matter where the afterimage is projected onto. This result can be
depicted by the diagram below.
While viewing through the tube, the converging point is fixed at the O
position and the converging angle is fixed as well. As such the visual field volume is fixed at a certain distance.
For an afterimage to appear the same size at various distances,
it has to spread out in proportion to the visual field, as
shown in the diagram below. In so doing, the projected afterimage at
any distance viewed through the tube will have the same proportion in
the conical visual field.
Even though the absolute size of the afterimage changes with distance, it changes proportionally with the visual field.
As a result, the portion of an afterimage remains the same
within the visual field; and the perceived size of it will stay the
same as well.
This result has been confirmed by the study of Rock and
Ebenholtz (1959), which I have mentioned many times in the previous
articles. Observers in their study could not tell which central line
as shown in the figure on the right, when they were shown the
rectangles separately, because the central lines in both rectangles have
the same proportion in the rectangles.
I believe that this is the only way that an afterimage can remain
the same size on the retina and in the cortex. Imagine that the visual
field is expanding as usual with distance and the projected afterimage
is the same at a longer distance.
When the projection is reflected back on the retina, its
retinal size will be smaller because it will occupy a smaller portion
of the retina space, and the situation is the same in the cortex.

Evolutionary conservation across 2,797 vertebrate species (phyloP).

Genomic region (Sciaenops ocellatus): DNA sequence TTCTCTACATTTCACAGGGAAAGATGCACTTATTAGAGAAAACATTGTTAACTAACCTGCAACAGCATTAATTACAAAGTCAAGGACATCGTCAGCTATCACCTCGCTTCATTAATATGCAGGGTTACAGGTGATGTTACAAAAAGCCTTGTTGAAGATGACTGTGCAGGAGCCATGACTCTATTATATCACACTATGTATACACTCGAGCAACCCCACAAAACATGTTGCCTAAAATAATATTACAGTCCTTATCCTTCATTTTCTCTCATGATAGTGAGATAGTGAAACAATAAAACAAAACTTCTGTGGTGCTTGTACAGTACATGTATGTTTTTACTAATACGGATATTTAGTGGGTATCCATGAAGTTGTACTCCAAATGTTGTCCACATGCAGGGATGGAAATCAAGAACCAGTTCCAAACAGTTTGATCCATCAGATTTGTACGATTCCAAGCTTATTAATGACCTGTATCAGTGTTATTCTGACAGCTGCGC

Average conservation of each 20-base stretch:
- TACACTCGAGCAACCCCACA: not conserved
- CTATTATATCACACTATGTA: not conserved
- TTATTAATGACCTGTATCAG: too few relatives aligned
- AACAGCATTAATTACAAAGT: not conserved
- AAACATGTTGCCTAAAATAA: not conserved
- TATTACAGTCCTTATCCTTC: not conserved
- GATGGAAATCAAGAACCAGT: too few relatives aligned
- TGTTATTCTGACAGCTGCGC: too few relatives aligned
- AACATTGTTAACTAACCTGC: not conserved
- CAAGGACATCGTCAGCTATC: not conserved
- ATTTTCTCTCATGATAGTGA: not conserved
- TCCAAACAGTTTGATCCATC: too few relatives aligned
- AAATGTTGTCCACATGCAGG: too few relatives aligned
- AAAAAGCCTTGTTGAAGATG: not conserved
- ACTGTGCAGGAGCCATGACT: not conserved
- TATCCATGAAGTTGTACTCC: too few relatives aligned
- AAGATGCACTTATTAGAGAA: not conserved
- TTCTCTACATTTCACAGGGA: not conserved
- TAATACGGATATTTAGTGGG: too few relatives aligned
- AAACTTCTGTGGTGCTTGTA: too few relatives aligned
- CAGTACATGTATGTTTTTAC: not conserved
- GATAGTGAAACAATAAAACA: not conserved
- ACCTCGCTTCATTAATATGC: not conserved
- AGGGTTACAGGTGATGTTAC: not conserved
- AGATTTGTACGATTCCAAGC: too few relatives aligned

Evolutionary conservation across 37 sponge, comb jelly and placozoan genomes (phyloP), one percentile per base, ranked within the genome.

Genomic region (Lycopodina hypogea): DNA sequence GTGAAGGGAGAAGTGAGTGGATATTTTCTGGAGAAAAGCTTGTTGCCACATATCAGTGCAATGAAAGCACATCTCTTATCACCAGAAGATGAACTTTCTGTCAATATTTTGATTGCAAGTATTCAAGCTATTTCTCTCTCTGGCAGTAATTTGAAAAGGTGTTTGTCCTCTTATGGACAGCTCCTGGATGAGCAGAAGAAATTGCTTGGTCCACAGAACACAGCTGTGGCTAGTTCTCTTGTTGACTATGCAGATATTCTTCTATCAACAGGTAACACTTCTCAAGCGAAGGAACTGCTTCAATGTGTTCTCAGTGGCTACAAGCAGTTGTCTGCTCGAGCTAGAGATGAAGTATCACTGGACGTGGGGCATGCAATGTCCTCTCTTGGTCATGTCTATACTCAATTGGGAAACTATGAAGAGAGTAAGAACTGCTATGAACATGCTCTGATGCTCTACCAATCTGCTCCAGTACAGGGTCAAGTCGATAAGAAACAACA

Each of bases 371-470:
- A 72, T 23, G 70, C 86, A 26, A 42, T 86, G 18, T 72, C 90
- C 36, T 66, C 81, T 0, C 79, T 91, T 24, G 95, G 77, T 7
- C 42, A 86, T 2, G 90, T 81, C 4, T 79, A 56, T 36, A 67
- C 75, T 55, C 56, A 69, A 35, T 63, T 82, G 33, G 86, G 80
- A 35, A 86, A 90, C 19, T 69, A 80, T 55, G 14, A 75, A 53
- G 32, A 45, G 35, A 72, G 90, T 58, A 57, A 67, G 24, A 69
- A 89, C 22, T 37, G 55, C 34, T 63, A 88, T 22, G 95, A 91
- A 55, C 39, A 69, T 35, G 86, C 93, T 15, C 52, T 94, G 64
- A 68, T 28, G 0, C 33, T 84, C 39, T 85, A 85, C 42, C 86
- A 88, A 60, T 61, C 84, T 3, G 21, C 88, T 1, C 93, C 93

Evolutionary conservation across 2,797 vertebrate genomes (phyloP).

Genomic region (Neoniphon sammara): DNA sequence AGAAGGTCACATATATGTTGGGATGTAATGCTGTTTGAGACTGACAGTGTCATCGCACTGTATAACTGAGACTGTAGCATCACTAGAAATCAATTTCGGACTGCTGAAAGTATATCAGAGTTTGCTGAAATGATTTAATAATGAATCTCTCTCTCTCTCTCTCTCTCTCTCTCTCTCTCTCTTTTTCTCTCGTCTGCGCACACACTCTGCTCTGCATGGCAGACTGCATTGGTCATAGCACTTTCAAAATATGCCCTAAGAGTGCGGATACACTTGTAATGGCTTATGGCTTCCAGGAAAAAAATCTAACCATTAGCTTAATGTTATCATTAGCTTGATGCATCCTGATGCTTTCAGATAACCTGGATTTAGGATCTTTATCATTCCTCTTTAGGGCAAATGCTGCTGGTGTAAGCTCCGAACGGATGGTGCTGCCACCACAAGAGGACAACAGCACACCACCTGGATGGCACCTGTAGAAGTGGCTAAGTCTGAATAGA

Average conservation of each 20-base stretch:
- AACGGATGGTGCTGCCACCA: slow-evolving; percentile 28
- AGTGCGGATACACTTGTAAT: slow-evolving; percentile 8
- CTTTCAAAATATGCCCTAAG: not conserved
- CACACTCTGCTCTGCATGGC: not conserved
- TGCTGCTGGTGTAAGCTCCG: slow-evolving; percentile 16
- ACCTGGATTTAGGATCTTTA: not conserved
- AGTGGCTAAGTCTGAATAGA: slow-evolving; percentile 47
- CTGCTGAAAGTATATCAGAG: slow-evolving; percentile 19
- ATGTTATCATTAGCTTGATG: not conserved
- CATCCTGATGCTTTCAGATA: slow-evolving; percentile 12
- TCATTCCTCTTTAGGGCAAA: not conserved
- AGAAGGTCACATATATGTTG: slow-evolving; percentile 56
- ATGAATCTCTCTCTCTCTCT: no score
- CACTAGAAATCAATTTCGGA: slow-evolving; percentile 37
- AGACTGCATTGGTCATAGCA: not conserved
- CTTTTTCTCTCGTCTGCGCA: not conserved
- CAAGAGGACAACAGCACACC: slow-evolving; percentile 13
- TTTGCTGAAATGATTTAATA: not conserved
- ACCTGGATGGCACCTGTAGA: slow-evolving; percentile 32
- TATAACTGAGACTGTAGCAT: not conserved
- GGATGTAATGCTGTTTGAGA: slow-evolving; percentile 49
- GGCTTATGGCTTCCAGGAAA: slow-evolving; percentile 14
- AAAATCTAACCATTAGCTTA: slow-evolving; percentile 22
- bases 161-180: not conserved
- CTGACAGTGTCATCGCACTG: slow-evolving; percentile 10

I guess the basic rule is that the retinal size of an afterimage must stay the same by all means.
The best and only way to do so is to spread out the same way as
the visual field. Here the visual field is the determining factor which
causes the projected afterimage to expand with distance, and at the
same time to keep the afterimage staying the same on the retina.
The visual field volume instead of distance or perspective is the determining factor,
which I have stated many times earlier for the Delboeuf
illusion, as well as the Ponzo, Ebbinghaus, Ames Room illusions. Now I
claim that it is so for Emmert's law and later on for the Moon illusion.
To prove my point, I have designed a simple experiment, which
is inspired by the Delboeuf illusion figure. Stare at the two central
black circles below for about 20 seconds, then view their afterimages
on a dark wall or screen.
You will see two bright circles on the wall; the left
projected circle looks larger than the right one. As we have already
known, the black central circles are exactly the same size.
This outcome shows that the sub-visual field volume determines the perceived
size of a projected afterimage on a surface. Although the projected
afterimage grows with distance, the distance is not consequential for Emmert's law.